Over the years, the Federal Reserve’s delinquency rate—the percentage of loans that have not been paid back to banks on time—has consistently fluctuated. When the economy is booming, delinquency rates tend to fall; conversely, when economic contraction occurs, delinquencies begin to rise.
As delinquency rates continue to climb, commercial real estate (CRE) investors are likely becoming increasingly concerned about the economic repercussions of this trend. Here’s the good news:
The bigger picture shows that delinquency rates—even though they are rising—remain below historical averages and haven’t skyrocketed for any particular type of credit product. Of all loan types, commercial property loans also continue to have the lowest delinquency rates.
How delinquency rates are tracked
Generally, lenders won’t flag a loan as ‘delinquent’ until the borrower overlooks two installment payments.
Following this, the lender can notify the credit reporting agencies that the borrower is 60 days overdue on payment. The lender may continue reporting late payments to credit agencies for up to 270 days if the borrower continues to stay delinquent.
After 270 days of delinquency, any federal loan is deemed to be ‘in default,’ according to the code of federal regulations.
In the case of loans between borrowers and private lenders, individual state laws and regulations define when they enter default status. To recoup delinquent payments, lenders typically work with external collection agents.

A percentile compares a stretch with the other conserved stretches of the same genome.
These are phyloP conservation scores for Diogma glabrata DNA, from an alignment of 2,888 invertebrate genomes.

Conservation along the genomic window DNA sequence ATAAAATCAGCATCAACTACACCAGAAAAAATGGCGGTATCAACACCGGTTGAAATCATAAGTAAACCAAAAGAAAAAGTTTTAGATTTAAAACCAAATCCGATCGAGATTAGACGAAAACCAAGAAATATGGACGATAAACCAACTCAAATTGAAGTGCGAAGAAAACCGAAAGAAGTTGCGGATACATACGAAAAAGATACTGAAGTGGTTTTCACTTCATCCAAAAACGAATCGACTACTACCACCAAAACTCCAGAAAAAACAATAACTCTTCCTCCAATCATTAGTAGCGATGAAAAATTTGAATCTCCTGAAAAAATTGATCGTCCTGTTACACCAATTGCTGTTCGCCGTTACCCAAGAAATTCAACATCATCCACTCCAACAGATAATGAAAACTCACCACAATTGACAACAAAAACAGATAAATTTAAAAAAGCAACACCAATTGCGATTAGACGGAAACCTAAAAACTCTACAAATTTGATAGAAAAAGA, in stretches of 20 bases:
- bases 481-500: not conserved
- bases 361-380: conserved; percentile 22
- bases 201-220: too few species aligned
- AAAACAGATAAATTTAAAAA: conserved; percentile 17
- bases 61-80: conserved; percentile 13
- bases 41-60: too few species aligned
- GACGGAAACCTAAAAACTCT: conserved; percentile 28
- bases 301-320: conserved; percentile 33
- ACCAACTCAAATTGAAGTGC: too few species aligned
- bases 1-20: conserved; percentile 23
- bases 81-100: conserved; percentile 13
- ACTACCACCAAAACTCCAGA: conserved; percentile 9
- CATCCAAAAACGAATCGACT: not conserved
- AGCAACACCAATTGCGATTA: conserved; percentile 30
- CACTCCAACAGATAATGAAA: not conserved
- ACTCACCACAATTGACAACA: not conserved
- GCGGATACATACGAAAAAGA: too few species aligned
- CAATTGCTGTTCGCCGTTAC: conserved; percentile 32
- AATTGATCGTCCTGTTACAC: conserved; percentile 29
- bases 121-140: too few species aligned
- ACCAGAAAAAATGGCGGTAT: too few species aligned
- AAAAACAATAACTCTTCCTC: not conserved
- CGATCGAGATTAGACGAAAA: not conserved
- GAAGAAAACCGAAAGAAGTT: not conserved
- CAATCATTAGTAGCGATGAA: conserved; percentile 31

How delinquency rates are reported
Credit bureaus can assign delinquency rate marks on the individual trade lines featured in borrowers’ credit reports.
For example, if a borrower continually needs to catch up on payments, they will receive marks for being 60 days late, followed by 90, and so forth. Once a borrower makes a payment and defaults again, the tradeline will reflect this new delinquency cycle.
Credit agencies and lenders take into account all preceding errant marks when assessing an individual’s creditworthiness for approval.
To ensure investors know the risks associated with certain loans, lenders usually share total delinquency rates (especially on corporate debt) based on a borrower’s credit quality. This lets investors quickly gain insight into each loan’s potential for success or failure.
How delinquency rates are calculated
To compute the delinquency rate, divide the delinquent loans by the total amount of loans a lender or institution owns. For example, let’s say that the lender has 1,000 loans in their loan portfolio and that 100 have missed payments of 60 or more days. You divide 100 by 1000 to get 10%, meaning the delinquency rate is 10%.
Loan types with the highest delinquency rates
According to the Federal Reserve, residential mortgage loans have the highest delinquency rates, followed by consumer credit cards, miscellaneous consumer loans, farmland loans, agricultural financing, consumer and industrial lending, and consumer leases. Commercial property loans come in last.